Student loan forgiveness—when your loan balance is wiped away and your student loans are marked as paid in full. Sounds like a dream doesn’t it? Like it is too good to be true. In a way it is. Student loan forgiveness is federal student loan relief program designed to help borrowers who have entered career fields that are beneficial to our country: teachers, police officers and other law enforcement agencies, nurses, and those who enter other public services like the pace corp.
Student loan forgiveness programs clear out the remaining balance of a student loan after the borrower has been making regular monthly payments for a significant amount of time. Many of these programs also require the borrower to be enrolled in a specific type of repayment plan, one that is not usually standard upon graduation and the borrower must enroll into. It is also important to know that student loan forgiveness only applies to federal student loans, not private student loans.
So, is student loan forgiveness not worth it?
We didn’t say that—but it is important to be fully aware of all requirements for student loan forgiveness programs before jumping for joy that you may not have student loan payments in the “relative” future. Even if its just two years of payments you no longer have to pay—that’s two years of no more payments!!
Student loans are a unique credit program that leaves many borrowers unsatisfied. Why? Students apply and get into college or graduate school on their own merit but are still required to pay tuition and cover the costs of books, supplies, fees, and their own personal expenses. Then, they work hard, study, and put time and effort into graduating, earning their degree—but they have also paid for it by this point as well. This feeling of working hard and earning your degree and having to pay for the pleasure can make student loans seem unreal. Plus, there is no tangible property with earning the degree except the diploma afterwards. So, when it comes to paying back the significant amount of borrowed money, the whole process seems unreal and unrealistic.
Often, the repayment process seems endless—for some last 10, 20, or 25 years to pay off the loan, so when it comes to student loan forgiveness after making that many payments with only 2 years of savings in comparison, it doesn’t always seem exciting or worth it. Add that on top of the very specific requirements and the many reports of the difficulties some students went through to get the remaining balances forgiven, the programs don’t always live up to their hype.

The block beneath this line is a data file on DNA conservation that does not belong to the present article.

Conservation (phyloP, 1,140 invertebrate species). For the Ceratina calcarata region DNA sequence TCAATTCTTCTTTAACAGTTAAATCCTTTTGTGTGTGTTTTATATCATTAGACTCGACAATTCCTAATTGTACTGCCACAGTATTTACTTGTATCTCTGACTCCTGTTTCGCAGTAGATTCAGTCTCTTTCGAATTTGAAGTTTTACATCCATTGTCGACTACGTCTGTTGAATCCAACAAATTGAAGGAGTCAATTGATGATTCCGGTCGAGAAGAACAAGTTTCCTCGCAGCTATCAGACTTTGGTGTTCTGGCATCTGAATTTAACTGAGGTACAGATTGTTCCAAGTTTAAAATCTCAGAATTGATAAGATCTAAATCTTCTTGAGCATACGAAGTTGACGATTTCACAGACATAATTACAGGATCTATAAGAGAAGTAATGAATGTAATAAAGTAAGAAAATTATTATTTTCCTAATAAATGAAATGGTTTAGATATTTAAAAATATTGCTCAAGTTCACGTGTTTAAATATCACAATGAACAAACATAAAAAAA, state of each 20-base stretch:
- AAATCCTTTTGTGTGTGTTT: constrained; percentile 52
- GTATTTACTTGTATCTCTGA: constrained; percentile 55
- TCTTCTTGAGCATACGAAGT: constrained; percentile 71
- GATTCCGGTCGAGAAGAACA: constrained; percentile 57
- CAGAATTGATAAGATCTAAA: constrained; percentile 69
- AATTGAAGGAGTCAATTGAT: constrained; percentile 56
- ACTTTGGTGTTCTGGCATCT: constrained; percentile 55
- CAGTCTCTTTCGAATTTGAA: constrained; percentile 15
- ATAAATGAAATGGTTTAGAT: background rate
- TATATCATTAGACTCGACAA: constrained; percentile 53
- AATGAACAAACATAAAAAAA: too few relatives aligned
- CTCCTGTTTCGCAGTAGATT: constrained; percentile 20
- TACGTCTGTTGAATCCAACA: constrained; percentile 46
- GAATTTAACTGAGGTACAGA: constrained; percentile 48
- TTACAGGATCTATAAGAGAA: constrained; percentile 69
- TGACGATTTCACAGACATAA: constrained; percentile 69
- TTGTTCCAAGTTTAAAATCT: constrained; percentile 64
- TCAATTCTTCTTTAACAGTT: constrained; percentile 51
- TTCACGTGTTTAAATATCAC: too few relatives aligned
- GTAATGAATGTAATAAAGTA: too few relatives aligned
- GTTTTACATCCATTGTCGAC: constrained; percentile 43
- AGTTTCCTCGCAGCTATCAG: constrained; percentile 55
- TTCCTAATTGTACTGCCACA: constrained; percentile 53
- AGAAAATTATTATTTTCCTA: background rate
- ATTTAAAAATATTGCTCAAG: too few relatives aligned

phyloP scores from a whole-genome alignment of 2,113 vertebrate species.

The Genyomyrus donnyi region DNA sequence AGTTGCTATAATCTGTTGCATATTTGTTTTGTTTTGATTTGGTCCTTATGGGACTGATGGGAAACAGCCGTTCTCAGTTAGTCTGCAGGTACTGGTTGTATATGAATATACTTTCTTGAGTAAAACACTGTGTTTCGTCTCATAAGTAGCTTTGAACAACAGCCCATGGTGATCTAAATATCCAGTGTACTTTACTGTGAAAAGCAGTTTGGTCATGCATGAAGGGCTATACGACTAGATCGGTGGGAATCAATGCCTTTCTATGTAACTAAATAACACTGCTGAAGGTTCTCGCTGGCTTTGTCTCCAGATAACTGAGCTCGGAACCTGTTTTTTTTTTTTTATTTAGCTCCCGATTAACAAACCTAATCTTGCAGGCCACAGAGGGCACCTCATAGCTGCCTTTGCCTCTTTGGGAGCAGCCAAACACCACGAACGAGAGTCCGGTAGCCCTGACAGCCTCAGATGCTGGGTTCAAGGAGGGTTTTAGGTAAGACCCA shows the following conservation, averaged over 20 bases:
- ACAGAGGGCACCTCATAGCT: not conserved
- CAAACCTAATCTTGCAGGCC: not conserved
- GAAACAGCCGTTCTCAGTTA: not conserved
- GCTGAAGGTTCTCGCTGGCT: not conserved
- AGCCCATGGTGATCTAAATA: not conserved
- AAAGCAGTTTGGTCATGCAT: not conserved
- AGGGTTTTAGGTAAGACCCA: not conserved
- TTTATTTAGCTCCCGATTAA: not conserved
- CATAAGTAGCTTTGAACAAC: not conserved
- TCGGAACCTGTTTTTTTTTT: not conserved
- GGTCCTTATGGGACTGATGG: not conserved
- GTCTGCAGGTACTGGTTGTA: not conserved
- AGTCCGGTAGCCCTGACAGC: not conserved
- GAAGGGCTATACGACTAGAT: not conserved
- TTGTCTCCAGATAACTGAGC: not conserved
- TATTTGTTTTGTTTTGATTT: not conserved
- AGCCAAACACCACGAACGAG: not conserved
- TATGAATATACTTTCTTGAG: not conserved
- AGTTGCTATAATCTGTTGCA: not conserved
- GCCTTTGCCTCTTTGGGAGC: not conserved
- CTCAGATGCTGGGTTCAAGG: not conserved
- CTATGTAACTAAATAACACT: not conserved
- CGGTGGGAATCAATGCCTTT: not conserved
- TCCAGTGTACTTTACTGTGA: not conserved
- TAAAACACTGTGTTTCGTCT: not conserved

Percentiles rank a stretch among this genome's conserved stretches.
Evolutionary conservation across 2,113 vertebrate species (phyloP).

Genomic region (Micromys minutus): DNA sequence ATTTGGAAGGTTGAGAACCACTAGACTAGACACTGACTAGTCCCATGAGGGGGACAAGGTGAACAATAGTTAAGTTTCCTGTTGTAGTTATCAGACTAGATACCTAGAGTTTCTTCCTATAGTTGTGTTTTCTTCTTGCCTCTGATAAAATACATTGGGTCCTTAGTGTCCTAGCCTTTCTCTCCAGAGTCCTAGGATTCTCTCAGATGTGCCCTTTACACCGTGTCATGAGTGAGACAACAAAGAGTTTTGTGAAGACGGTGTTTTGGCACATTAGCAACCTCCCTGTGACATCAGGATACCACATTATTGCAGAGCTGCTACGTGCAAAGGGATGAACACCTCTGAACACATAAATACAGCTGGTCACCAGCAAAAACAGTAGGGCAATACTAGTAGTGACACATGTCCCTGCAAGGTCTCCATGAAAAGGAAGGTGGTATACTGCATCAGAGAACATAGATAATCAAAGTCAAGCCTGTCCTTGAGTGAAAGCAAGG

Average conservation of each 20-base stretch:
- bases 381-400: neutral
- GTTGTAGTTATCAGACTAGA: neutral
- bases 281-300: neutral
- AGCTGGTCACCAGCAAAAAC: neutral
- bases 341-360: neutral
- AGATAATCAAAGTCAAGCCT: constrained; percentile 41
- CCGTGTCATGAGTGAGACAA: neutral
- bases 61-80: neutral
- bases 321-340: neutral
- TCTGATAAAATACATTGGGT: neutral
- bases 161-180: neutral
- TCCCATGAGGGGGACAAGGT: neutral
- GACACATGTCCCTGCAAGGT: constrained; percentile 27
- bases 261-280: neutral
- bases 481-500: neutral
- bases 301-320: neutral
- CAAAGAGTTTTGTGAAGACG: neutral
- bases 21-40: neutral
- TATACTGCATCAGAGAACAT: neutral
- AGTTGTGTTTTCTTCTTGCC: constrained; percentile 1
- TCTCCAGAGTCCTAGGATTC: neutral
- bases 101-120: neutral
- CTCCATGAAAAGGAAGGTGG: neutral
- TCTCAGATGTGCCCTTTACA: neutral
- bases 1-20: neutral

Types of Student Loan Forgiveness Programs
Public Service Student Loan Forgiveness
- Must make 120 (*qualifying*) student loan payments
- Must be enrolled in an income-based repayment plan to get credit for making a payment. *If you are in a standard repayment plan (which is the default option when you graduate, you’ll pay off the loan before you can make 120 payments).
- Must be employed in full time public service work, like law enforcement or peace corps.
- Full Eligibility Requirements
Teacher Student Loan Forgiveness
- Forgives fifteen percent of the loan during the first and second years of being a full-time teacher. Twenty percent of the third and fourth years, while the outstanding 30 percent in the fifth year. In total, teachers can have up to $17,500 of their student loan debt forgiven solely for following through in the career field.
- Full Eligibility Requirements
Income Driven Student Loan Forgiveness
- Individuals enrolled in an income-based repayment plan will have their remaining balance cleared after 20 or 25 years (depending on their initial term).
Student Loan Forgiveness For Nurses
- Can qualify under the Public Service Loan Forgiveness Program
- Also qualifies under the Perkins Loan Cancellation program and the NURSE Corps Loan Repayment Program
Military Student Loan Forgiveness
- If service members need to take out a student loan to cover the costs of tuition and related expenses outside of what they are allotted in their GI Bill, there are special Student Loan Forgiveness options for those in the Army, Navy, Air Force, Marines, and National Guard.